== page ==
is a small liberal arts work college in Berea,
Kentucky, south of Lexington, Kentucky with a full-time
enrollment of about 1500 students. Founded on the abolitionist principles of John
G. Fee, Berea College admitted, from its beginning in 1855, both black and white students
in a fully-integrated curriculum, making it the first non-segregated college in the South. The College was also co-educational
from its inception, one of a small handful of institutions of higher leaning to admit both male and female students in the
mid-1800s.Berea College provides all students with full tuition scholarships, and many receive support for room and board as well.
Historically, the cost of admission to Berea College has varied from "a desire to learn" to "the price of one head of livestock."
Admission to the College is granted only to students who need financial assistance; in general, applications are not accepted
from those whose family income does not fall within the bottom 40% of US households. By policy, at least 80% of the College's
incoming class is drawn from the Appalachian region of the South and some adjoining areas, while about 7% are international
students from the developing world--Africa, South and Southeast Asia, the former Soviet Union, Eastern Europe, and Central and
South America--with generally no more than one student admitted from a given country in a single year. This policy ensures that
70 or more nationalities are usually represented in the student body of Berea College. All international students are admitted on
full scholarships with the same regard for financial need as American students.For the past decade, Berea College has been consistently ranked by US News and World Report as the number one liberal arts college in the South. A high percentage of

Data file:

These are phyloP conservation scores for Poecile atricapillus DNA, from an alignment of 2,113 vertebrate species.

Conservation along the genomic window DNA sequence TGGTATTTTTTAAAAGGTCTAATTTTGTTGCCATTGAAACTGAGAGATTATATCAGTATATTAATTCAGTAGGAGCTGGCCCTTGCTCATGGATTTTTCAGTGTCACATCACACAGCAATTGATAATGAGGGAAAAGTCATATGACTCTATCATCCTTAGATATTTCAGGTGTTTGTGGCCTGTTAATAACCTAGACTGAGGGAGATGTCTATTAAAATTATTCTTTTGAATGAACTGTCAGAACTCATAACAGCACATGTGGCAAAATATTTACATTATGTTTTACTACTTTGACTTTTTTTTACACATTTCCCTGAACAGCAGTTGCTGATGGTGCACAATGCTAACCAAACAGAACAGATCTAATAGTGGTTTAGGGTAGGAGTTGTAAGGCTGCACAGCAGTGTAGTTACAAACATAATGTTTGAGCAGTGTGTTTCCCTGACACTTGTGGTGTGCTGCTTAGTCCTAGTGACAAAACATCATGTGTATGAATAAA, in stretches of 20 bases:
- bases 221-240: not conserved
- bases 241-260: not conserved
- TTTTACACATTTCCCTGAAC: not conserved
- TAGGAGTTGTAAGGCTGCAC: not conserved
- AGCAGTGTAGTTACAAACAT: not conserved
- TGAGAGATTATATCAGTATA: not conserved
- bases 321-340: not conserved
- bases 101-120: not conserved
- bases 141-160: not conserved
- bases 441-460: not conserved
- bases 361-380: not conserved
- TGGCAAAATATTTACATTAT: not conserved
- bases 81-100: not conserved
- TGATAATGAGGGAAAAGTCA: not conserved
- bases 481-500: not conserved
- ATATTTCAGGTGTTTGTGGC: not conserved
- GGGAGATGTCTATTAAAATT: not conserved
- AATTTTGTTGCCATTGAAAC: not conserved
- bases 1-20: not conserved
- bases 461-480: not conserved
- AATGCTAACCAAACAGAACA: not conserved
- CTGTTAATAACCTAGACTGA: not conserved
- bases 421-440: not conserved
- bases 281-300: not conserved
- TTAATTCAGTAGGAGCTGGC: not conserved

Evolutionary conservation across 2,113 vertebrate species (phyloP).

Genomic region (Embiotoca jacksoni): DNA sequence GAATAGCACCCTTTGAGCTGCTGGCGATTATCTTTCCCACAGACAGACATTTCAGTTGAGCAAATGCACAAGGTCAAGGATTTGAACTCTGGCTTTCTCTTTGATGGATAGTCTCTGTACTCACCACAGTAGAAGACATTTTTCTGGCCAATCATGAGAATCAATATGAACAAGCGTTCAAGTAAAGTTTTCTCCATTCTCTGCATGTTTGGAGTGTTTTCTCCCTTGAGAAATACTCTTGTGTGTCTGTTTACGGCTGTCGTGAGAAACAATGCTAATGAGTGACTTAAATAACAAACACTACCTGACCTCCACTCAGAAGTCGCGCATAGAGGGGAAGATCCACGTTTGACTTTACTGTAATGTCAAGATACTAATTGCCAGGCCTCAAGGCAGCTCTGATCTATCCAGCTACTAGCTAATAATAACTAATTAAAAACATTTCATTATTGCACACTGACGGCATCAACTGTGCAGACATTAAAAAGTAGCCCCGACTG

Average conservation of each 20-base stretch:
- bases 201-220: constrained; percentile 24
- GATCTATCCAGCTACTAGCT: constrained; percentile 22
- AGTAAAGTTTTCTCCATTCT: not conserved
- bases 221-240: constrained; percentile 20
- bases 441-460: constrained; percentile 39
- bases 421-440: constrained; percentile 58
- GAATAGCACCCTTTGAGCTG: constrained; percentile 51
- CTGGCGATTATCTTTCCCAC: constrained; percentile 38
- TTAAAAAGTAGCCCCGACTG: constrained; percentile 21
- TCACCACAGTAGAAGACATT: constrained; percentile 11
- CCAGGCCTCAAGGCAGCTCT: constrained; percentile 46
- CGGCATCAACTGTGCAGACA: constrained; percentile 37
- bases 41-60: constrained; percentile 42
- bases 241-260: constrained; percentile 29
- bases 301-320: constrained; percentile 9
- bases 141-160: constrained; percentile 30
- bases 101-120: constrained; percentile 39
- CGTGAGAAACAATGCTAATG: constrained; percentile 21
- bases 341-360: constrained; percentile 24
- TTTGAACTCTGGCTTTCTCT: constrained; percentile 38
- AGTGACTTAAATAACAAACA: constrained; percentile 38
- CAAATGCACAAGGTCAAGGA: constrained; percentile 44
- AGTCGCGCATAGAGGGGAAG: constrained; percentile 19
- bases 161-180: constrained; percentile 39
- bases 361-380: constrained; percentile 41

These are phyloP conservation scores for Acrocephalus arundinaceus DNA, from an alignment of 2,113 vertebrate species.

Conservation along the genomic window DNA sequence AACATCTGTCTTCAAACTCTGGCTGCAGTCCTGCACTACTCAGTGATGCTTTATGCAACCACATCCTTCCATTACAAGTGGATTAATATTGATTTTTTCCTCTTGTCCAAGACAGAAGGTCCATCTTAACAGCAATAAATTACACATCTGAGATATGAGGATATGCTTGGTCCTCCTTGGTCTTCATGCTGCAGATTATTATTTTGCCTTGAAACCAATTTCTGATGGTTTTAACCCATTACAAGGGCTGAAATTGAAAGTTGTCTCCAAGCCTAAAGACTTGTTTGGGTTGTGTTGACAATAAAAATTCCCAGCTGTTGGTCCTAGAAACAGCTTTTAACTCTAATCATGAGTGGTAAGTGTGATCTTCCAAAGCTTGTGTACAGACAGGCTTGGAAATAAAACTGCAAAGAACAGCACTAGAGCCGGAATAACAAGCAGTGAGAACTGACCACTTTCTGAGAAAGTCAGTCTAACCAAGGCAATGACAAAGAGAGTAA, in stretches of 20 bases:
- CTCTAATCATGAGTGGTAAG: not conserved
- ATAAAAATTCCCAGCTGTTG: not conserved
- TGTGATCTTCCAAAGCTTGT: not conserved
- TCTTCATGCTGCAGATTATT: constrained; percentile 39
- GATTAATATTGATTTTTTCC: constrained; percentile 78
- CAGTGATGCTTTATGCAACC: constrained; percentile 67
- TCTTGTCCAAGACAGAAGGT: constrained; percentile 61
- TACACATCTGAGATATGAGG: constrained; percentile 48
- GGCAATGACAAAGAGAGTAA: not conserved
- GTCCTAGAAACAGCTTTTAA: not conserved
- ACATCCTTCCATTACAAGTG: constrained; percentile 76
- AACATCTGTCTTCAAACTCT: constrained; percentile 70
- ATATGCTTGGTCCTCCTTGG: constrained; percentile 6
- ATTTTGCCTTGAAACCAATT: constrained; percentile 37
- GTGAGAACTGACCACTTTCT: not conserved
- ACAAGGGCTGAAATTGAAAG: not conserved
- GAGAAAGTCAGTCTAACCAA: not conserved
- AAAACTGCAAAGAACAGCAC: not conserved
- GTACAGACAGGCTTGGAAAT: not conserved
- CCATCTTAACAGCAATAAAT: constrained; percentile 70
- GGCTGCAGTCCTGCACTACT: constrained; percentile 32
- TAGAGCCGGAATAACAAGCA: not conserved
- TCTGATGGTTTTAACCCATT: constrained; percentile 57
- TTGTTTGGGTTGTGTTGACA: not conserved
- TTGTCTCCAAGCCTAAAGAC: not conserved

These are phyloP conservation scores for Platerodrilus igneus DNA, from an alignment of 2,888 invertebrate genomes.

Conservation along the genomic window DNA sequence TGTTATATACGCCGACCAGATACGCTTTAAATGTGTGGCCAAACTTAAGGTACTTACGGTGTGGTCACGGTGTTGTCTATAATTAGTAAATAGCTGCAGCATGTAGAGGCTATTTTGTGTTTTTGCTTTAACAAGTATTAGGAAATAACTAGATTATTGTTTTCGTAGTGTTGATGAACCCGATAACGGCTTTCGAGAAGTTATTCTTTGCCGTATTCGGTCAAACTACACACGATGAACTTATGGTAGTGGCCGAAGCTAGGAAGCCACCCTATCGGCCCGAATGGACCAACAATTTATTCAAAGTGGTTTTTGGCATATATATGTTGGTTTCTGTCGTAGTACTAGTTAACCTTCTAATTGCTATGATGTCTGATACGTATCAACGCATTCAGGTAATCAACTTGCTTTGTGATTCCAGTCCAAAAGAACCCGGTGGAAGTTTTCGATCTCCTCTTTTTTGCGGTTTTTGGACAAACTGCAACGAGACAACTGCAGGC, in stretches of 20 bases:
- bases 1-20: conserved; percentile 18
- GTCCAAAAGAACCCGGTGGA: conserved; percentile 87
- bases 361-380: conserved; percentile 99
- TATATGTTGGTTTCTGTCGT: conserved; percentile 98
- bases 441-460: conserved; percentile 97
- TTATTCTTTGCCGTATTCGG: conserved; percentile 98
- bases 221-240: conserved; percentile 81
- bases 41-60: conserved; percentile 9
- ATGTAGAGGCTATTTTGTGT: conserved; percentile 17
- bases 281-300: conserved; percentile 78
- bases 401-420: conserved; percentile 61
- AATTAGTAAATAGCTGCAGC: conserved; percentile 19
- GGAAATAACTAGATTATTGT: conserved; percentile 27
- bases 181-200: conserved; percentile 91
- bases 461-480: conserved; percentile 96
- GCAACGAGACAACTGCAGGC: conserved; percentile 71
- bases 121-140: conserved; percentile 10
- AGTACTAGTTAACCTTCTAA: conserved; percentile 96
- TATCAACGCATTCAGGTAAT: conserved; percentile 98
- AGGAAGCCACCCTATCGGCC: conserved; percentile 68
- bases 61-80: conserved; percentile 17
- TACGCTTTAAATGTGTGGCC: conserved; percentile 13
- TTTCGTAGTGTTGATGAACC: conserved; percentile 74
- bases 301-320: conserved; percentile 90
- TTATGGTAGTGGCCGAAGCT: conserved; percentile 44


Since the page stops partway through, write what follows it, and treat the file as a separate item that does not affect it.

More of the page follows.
Berea graduates go on to graduate and professional schools, and the College is also active in international programs, with over
40% of Berea students studying abroad before graduation.As a work college, Berea has a labor program in which every entering student is assigned a job on campus, from busing tables
at the Boone Tavern Hotel, a historic business, which is owned by the College, to managing the hanging and focusing of lights for
the productions at the Theatre Lab. Every student agrees to work 10 hours per week for the College in return for their
full-tuition scholarship. Students all are paid an hourly wage, but part of the work is considered scholarship repayment.Berea's sports teams are called the "Mountaineers." They compete in the NAIA's
Kentucky Intercollegiate Athletic Conference.In order to support its extensive scholarship program, Berea College has one of the largest financial reserves of any American
college when measured on a per-student basis. The most recent estimate exceeds US$700 million. Berea College finances are
dependent on substantial contributions from individuals who support the mission of the College and donations from alumni, who
have been the beneficiaries of Berea's largesse.